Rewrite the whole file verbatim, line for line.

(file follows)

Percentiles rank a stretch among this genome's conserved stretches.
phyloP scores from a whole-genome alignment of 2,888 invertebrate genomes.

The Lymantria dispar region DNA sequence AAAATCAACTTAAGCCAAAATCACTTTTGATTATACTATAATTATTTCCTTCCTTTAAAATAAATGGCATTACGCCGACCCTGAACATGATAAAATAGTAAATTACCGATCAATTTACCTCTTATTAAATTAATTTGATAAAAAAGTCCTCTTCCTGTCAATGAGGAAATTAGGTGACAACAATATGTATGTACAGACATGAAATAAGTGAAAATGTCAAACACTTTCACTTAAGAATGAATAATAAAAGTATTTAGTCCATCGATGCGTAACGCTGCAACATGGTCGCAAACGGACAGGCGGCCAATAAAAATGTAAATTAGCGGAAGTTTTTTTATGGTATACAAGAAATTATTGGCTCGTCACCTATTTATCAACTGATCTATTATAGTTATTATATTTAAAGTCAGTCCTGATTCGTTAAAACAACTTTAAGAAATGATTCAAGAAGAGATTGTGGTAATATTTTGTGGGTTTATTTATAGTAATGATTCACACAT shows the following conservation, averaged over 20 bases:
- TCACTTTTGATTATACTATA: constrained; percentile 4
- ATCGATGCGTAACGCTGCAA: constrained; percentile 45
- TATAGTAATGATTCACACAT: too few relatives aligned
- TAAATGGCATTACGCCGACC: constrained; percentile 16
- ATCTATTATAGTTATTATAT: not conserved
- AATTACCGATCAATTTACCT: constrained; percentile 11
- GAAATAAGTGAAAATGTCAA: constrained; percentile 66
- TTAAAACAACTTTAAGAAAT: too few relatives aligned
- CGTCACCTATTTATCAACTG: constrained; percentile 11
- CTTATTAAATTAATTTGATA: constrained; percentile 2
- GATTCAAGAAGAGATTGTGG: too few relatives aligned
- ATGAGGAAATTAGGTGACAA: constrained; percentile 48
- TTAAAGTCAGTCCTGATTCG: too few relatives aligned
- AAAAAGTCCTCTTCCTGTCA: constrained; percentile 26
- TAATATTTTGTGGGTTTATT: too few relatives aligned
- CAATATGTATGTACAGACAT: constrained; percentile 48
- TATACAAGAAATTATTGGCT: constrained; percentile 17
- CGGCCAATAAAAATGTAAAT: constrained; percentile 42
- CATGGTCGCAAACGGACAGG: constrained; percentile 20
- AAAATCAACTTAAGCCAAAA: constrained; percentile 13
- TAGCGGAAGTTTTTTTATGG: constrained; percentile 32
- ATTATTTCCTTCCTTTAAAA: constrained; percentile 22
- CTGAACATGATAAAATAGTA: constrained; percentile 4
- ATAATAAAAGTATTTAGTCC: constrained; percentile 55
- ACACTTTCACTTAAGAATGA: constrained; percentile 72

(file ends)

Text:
Percentiles rank a stretch among this genome's conserved stretches.
phyloP scores from a whole-genome alignment of 2,888 invertebrate genomes.

The Lymantria dispar region DNA sequence AAAATCAACTTAAGCCAAAATCACTTTTGATTATACTATAATTATTTCCTTCCTTTAAAATAAATGGCATTACGCCGACCCTGAACATGATAAAATAGTAAATTACCGATCAATTTACCTCTTATTAAATTAATTTGATAAAAAAGTCCTCTTCCTGTCAATGAGGAAATTAGGTGACAACAATATGTATGTACAGACATGAAATAAGTGAAAATGTCAAACACTTTCACTTAAGAATGAATAATAAAAGTATTTAGTCCATCGATGCGTAACGCTGCAACATGGTCGCAAACGGACAGGCGGCCAATAAAAATGTAAATTAGCGGAAGTTTTTTTATGGTATACAAGAAATTATTGGCTCGTCACCTATTTATCAACTGATCTATTATAGTTATTATATTTAAAGTCAGTCCTGATTCGTTAAAACAACTTTAAGAAATGATTCAAGAAGAGATTGTGGTAATATTTTGTGGGTTTATTTATAGTAATGATTCACACAT shows the following conservation, averaged over 20 bases:
- TCACTTTTGATTATACTATA: constrained; percentile 4
- ATCGATGCGTAACGCTGCAA: constrained; percentile 45
- TATAGTAATGATTCACACAT: too few relatives aligned
- TAAATGGCATTACGCCGACC: constrained; percentile 16
- ATCTATTATAGTTATTATAT: not conserved
- AATTACCGATCAATTTACCT: constrained; percentile 11
- GAAATAAGTGAAAATGTCAA: constrained; percentile 66
- TTAAAACAACTTTAAGAAAT: too few relatives aligned
- CGTCACCTATTTATCAACTG: constrained; percentile 11
- CTTATTAAATTAATTTGATA: constrained; percentile 2
- GATTCAAGAAGAGATTGTGG: too few relatives aligned
- ATGAGGAAATTAGGTGACAA: constrained; percentile 48
- TTAAAGTCAGTCCTGATTCG: too few relatives aligned
- AAAAAGTCCTCTTCCTGTCA: constrained; percentile 26
- TAATATTTTGTGGGTTTATT: too few relatives aligned
- CAATATGTATGTACAGACAT: constrained; percentile 48
- TATACAAGAAATTATTGGCT: constrained; percentile 17
- CGGCCAATAAAAATGTAAAT: constrained; percentile 42
- CATGGTCGCAAACGGACAGG: constrained; percentile 20
- AAAATCAACTTAAGCCAAAA: constrained; percentile 13
- TAGCGGAAGTTTTTTTATGG: constrained; percentile 32
- ATTATTTCCTTCCTTTAAAA: constrained; percentile 22
- CTGAACATGATAAAATAGTA: constrained; percentile 4
- ATAATAAAAGTATTTAGTCC: constrained; percentile 55
- ACACTTTCACTTAAGAATGA: constrained; percentile 72